Woman, 26, with very rare heart condition told to ‘live every day like it’s her last’

A young North Lincolnshire woman who was diagnosed with an incredibly rare heart condition at just 26 plans to work her way through her bucket list and live the rest of her life to the fullest after being told by doctors that she can no longer be operated on and to “live every day like it’s her last”.

Megan Hetherington’s story – which she says has “progressively got worse and worse” – began late in 2020, when she suffered three strokes and a heart attack in the space of just two months. In October that year, after suffering with headaches, the 26-year-old underwent an MRI scan which revealed she had suffered a stroke without knowing.

The NHS support worker was diagnosed with a life-threatening blood-clotting condition, called antiphospholipid syndrome (APS). A day after her diagnosis, Megan suffered another stroke, before a third in November that year.


In December 2020, she had a heart attack, and was rushed to Scunthorpe General Hospital. An ultrasound scan showed a huge mass measuring four by four inches.

Four weeks later, Megan underwent open heart surgery in Cambridge to remove the growth. Subsequent tests revealed that the mass was in fact a 15-year-old calcified blood clot that had grown over time.

Megan on her wedding day in September

Speaking to Scunthorpe Live, Megan, who lives in the Isle of Axholme, said: “The mass was so old and calcified so it took three weeks to test, and it came back as a calcified blood clot which had been there for 15 years. I was misdiagnosed with asthma when I was eight, but I’ve not taken my asthma inhaler since I had that operation, so I think the symptoms I was having before weren’t asthma and were caused by this blood clot.

“During the operation, doctors saw there was a hole in my heart which would’ve caused the strokes. They noticed the mass was also pressing on my heart valve and that I had a leaking valve, as well as a mass on my pulmonary artery, so they had to get that out as well. It was a four-in-one surgery.”

Nine months later, Megan had to have a second round of open heart surgery because a repair to her heart valve had failed. Then, in April this year, she was diagnosed with the very rare condition tricuspid stenosis, which occurs when the tricuspid valve to the heart narrows.

Megan was told by doctors that they would not operate on her valve because of how rare the condition is, and the risk of her dying on the operating table is “far too high”. “This is a life-limiting condition and no one knows how long I have left. There simply isn’t enough research because of how rare the condition is,” she said.

“I need an operation to rectify the stenosis. Ideally I needed a heart and lung transplant, but they can’t do that because of my blood-clotting condition.

“They can also put a mechanical valve in my heart, but that could mean I’d be at high risk of clotting, so that’s a no go. Or they could put a tissue valve in which is a pig’s valve, but that would only last two years tops and I probably wouldn’t make it through the surgery in the first place.”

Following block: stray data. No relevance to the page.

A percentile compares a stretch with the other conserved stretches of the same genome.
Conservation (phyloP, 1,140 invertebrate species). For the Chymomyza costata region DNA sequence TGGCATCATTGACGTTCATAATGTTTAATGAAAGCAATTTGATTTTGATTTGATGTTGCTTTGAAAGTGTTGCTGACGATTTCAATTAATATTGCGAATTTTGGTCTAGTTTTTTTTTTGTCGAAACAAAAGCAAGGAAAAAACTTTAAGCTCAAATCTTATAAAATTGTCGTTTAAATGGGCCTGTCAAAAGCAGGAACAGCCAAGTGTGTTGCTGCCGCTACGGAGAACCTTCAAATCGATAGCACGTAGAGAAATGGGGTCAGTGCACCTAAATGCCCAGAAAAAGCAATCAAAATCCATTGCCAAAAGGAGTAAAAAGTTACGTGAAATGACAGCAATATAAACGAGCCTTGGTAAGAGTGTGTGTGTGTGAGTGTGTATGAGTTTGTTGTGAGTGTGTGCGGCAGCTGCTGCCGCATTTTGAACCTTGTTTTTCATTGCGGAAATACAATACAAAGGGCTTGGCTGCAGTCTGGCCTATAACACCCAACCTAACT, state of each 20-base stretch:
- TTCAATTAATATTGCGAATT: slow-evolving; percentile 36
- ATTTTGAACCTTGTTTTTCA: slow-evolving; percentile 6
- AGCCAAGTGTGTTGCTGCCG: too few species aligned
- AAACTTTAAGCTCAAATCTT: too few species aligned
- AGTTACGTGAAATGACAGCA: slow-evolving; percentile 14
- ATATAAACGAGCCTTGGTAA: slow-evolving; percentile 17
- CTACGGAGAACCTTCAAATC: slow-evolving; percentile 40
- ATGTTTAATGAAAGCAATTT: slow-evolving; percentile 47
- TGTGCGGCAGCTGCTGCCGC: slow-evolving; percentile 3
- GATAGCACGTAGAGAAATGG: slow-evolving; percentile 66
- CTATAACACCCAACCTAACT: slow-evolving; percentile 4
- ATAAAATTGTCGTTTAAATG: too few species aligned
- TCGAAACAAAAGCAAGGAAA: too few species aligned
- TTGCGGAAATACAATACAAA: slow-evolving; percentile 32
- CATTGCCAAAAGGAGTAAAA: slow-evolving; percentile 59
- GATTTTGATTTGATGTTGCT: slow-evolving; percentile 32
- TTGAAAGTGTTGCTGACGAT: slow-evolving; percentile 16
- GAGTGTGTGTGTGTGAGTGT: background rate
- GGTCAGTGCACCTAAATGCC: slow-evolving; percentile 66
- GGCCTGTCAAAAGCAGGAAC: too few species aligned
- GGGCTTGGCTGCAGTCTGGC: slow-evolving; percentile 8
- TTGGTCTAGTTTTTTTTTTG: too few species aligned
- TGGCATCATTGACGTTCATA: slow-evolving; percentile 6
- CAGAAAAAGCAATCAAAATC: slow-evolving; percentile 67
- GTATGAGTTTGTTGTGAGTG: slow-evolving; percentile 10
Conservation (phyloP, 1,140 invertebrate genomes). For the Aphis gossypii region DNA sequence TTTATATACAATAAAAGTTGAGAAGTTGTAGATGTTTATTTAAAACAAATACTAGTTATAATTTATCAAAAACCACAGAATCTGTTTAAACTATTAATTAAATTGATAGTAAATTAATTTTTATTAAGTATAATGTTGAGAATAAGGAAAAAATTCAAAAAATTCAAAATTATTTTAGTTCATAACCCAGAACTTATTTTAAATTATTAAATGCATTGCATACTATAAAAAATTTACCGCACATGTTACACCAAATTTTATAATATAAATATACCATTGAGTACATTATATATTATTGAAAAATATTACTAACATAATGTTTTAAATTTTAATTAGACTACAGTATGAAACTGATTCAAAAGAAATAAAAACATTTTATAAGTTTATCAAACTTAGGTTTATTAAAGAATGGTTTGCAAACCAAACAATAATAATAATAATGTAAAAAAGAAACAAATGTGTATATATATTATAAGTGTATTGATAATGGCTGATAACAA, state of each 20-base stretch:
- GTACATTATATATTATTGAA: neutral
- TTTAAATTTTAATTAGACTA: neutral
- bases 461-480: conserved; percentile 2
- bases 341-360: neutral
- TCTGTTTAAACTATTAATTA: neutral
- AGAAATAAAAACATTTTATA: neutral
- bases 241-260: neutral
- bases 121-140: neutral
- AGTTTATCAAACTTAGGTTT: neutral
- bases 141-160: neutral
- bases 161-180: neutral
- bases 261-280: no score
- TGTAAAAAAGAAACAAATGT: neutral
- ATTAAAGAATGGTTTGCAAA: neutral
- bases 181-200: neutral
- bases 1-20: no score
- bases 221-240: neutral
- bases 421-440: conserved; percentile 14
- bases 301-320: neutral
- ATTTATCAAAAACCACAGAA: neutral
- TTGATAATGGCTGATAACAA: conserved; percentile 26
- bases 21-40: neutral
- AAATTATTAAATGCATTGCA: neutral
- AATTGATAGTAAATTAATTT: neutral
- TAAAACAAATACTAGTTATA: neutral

Megan and her husband on their wedding day

Megan added: “It will kill me, it’s just when. My condition is so rare, especially in my case, because it’s normally caused when you get strep throat, if that goes on too long it can cause my condition, but there isn’t another case like mine.

“Other valves within the heart can also experience stenosis (narrowing) and if left untreated the average survival rate is less than two years. I’ve been told to enjoy every day like it’s my last by my consultants.”

Earlier this week, Megan travelled down to London to seek a second opinion, but was told for a second time that it would be deemed too risky to operate on her heart. She said: “Unfortunately the other hospital agreed that I am inoperable for many reasons, mainly being my antiphospholipid syndrome massively increasing the risk of me not making it through another surgery.

“Without this surgery I will die as a result of the severe tricuspid stenosis I have. I have to live my life to the fullest and enjoy every day.

“I’m still processing it because it’s early days, but I think I’ll just accept it and get on with whatever life I do have left. I feel more for my family because I lost a sibling, so I feel guilty, even though I know it’s not my fault.

“I feel like I’ve got to be strong for my mum and my husband, so I’m trying to hold down the fort for everyone, I feel like if I break down everyone’s going to break down around me.”

Megan has created a bucket list for the time she has left and has launched a fundraiser to help her achieve her goals. She has already ticked off number one on the list – getting married. “We managed to do that in September,” she said.

Other things on Megan’s list include doing the Tapir Experience at Yorkshire Wildlife Park, going to Winter Wonderland in London, going to a drive-in cinema, and going to the National Science Museum to relive a childhood memory.

“There’s no knowing of when it’s going to happen, the uncertainty is the hardest bit, there’s no knowing if I’m just going to drop down dead, but if it’s anything to go by from my stroke recovery, I’m lucky to still be walking and talking, so hopefully that gives me a bit of security that hopefully it won’t go further downhill even quicker,” she said.

“My family and husband are amazing support to me but they’re struggling too. It’s been a huge shock to everyone, but they’re saying the right things and keeping me going.”

You can donate to Megan’s fundraiser here.

Original artice: https://www.grimsbytelegraph.co.uk/all-about/scunthorpe

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